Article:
On 5-6 August, nine scholars, scientists, engineers, historians, and musicians presented their sound archives and sonic theoretical reflections in the Untangling Philippine Sound, Archive, and Knowledge Workshop. We invited researchers and archivists who work with specific sound archives. We define a sound archive as a collection or library of sound recordings, personal or institutionally collected and created in or for the Philippine context. In working with the materiality of Philippine sound archives, the workshop aimed at making legible implicit scientific, academic, cultural, or social knowledges embedded in the sound recordings. The participants presented their archives: their content, history, collection purposes, and how these materials contribute to the practice and discipline. The presentations also contextualized scholarly and scientific theories drawn from these sonic archival materials.
On Day 1, sound and performance historian and scholar meLê yamomo argued for the historicization of sound, sonus, and the media event in his presentation, “When is that moment in history that a sound becomes a sound?” Speech and performance scholar Oscar Tantoco Serquiña traced the history of speech pedagogy and the role of sound technology in the development of Philippine English in the presentation, “Spoken into Existence: Performances of Oral English and the Ugly Sounds of Empire in the U.S.-Occupied Philippines.” Drawing from her rigorous archival research in the Philippines, the US, and Europe, media and broadcasting historian Elizabeth Enriquez mapped the complex colonial and postcolonial history of Philippine radio in “Untangling archives for a history of radio broadcasting in the Philippines.” Enriquez also presented her current project of producing a series of documentaries on the history of Philippine broadcasting based on extant archival sources. Historian Kristoffer Esquejo considered the intertwining of oral history with local historiography in his presentation, “Some Reflections on Philippine History and Oral Methodology: The Filipino Experience.” LaVerne David C. de la Peña, dean of the UP College of Music and director of the UP Center of Ethnomusicology, reflected on the role of an ethnomusicology archive with the different Philippine indigenous communities in his presentation “Recovery, Safekeeping and Restoration: The Shifting Praxis of Ethnomusicology at the University of the Philippines.”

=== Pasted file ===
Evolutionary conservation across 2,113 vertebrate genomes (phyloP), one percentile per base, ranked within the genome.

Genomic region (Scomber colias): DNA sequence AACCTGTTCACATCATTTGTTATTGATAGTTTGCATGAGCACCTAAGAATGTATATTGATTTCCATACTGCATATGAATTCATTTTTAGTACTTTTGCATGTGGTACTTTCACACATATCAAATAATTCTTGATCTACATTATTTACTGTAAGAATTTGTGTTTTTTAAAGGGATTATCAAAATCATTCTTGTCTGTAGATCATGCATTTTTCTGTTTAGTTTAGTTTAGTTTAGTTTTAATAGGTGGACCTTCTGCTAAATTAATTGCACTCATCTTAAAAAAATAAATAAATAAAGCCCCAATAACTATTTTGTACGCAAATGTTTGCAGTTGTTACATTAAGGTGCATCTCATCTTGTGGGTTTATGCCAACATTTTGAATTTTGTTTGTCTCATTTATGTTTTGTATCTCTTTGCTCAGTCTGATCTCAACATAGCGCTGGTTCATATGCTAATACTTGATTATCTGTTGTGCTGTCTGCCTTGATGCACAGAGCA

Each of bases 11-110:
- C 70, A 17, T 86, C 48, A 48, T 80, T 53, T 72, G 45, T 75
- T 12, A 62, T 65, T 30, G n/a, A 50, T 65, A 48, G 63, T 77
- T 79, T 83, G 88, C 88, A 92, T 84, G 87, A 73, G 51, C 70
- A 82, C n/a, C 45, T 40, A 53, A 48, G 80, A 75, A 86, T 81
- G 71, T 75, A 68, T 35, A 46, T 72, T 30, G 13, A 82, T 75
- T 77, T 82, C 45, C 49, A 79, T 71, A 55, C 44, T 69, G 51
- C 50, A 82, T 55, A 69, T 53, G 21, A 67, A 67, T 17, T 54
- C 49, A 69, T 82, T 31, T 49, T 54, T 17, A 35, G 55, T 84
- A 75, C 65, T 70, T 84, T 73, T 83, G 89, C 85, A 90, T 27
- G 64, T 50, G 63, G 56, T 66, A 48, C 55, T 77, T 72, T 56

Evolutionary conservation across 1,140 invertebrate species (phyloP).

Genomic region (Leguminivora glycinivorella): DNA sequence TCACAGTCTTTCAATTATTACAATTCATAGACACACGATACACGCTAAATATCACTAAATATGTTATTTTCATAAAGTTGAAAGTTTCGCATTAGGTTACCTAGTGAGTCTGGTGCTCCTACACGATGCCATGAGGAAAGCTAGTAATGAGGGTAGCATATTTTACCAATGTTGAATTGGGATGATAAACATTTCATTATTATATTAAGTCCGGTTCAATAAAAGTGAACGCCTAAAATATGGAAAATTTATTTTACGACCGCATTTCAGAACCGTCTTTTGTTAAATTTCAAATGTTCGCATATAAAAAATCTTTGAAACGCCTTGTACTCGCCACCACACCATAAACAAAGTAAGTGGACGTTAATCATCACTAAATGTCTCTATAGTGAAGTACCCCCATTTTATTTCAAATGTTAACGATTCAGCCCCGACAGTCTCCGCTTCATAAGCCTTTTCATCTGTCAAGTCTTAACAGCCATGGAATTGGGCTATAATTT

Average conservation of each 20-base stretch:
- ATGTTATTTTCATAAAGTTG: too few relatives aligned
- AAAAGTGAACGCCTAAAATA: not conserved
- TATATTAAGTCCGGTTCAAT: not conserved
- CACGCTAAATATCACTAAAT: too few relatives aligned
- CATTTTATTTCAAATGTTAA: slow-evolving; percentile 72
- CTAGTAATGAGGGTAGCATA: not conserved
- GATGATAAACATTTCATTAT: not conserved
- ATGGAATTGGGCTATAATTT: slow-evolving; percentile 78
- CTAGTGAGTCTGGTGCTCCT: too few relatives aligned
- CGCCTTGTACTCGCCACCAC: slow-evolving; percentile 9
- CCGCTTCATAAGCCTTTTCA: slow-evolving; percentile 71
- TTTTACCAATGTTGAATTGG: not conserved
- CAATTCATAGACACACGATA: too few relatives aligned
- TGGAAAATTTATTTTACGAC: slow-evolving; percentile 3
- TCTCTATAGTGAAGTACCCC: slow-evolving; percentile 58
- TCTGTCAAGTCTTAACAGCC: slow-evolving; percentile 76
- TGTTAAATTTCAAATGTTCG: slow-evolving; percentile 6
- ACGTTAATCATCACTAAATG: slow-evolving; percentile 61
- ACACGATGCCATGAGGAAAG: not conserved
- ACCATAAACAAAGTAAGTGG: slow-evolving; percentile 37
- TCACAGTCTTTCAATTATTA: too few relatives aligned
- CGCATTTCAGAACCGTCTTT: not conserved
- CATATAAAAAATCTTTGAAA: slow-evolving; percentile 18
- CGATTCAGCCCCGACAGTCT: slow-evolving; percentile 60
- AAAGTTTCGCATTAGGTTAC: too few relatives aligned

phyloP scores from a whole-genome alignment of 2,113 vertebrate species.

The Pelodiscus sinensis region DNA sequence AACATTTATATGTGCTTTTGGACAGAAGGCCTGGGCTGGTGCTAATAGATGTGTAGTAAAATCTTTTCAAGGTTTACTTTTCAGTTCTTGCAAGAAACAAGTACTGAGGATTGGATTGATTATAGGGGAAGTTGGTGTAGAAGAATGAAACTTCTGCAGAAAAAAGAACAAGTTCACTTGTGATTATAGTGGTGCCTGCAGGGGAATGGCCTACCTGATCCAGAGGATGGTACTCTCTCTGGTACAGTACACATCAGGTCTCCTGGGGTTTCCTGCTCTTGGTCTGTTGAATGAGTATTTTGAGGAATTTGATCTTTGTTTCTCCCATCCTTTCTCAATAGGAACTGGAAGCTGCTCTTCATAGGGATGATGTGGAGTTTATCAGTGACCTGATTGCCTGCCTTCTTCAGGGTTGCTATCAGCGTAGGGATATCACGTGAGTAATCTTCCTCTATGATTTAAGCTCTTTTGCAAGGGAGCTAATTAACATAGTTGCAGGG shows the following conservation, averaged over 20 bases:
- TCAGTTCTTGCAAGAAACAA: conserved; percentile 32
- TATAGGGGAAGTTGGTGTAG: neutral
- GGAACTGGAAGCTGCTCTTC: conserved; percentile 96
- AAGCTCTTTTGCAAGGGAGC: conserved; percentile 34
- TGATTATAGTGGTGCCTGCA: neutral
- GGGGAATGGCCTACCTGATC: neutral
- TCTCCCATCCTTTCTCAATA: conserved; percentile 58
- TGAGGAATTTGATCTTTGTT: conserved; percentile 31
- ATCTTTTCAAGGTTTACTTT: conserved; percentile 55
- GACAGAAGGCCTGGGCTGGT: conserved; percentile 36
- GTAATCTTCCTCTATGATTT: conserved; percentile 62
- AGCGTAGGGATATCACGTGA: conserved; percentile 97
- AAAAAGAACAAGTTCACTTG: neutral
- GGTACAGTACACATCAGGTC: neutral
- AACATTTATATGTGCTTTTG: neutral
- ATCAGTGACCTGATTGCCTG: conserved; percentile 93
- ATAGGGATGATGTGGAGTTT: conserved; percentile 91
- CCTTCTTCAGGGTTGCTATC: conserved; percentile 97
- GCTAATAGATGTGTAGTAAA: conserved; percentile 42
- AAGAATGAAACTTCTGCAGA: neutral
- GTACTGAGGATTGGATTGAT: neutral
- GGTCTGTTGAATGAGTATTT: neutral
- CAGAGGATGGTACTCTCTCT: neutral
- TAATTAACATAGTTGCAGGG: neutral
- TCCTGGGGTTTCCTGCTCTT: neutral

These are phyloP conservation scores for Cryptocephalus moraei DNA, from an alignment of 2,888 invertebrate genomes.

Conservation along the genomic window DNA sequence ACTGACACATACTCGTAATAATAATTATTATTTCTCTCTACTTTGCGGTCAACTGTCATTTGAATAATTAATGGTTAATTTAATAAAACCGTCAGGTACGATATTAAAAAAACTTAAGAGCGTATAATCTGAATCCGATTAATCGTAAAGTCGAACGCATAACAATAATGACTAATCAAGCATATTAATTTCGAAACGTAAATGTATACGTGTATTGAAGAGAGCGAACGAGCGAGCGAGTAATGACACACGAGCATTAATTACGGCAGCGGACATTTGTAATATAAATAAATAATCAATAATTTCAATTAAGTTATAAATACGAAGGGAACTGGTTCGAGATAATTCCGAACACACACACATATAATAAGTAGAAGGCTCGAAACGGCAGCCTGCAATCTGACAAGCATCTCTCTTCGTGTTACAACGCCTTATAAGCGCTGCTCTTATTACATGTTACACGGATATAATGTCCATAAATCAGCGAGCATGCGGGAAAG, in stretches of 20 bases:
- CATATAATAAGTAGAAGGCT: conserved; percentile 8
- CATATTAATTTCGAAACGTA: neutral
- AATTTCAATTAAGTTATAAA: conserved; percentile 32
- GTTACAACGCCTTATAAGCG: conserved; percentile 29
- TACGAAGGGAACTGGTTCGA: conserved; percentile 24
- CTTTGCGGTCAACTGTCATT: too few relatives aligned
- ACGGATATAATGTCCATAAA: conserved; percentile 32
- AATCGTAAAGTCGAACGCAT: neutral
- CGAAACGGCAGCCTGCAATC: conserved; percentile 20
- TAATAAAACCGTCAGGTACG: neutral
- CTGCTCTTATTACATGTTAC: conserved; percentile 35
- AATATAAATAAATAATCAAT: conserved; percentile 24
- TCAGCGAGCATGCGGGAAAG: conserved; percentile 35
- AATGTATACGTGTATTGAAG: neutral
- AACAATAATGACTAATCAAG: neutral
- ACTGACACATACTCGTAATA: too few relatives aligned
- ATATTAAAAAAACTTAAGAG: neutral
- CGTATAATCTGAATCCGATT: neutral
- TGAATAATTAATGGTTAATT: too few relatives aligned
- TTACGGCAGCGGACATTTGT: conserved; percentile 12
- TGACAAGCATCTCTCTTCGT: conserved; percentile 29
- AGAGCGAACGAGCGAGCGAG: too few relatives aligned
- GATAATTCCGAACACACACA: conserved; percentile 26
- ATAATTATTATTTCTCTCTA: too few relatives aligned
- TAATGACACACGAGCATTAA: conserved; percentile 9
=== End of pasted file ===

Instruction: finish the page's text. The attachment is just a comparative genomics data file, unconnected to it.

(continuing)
On the second day, Franz de Leon, professor of Electronic and Electrical Engineering and current director of the Philippine Department of Science and Technology-Advanced Science and Technology Institute, presented their University of the Philippines (UP) and DOST funded-project, “Development of a Philippine Indigenous Instrument Sounds Database.” In partnership with the UP Center for Ethnomusicology, this project collaborated with different indigenous communities in recording and applying signal processing techniques for Philippine indigenous music and in the creation of an online audio archive and database. Ethnomusicologist and administrator of the UP Center of Ethnomusicology, Sol Maris Trinidad, examined the administrative and practical considerations of running a sound archive in the presentation, “Establishing a Philippine Sound Archive: Chronicling the UP Center for Ethnomusicology.” The Dean of the UP College of Science, Giovanni Tapang, drew from their two-year archive of pandemic environmental sound recordings to listen to and sonically identify local bird species and their activities during the “anthro-pause.” He reflected on the entanglements of biological diversity and the history of extractive colonialism in his presentation, “We shall never hear the world this way again: Snapshots of nature as we lose it.” Closing the workshop, music composer and sound artist Teresa Barrozo presented an overview of her creative process as an artist working with sound and music. Teresa will also produce a sound art piece based on her documentation of the workshop and the different sound archival materials contributed by the participants.
The workshop examined the intersections and entanglements of knowledge systems within Philippine history, society, and scientific disciplines through cross- and inter-disciplinary conversations. How might one discipline learn or apply sound analyses from another discipline? What understandings can we draw from the different sound organization and listening practices in the various areas of knowledges? Can we formulate a sound theory from the entanglements of the various Philippine sound research practices and archiving? A book of collected essays will be published based on this workshop.
This workshop is co-organized by the Netherlands Organization for Scientific Research – Sonic Entanglements Project and the UP Center for Ethnomusicology.
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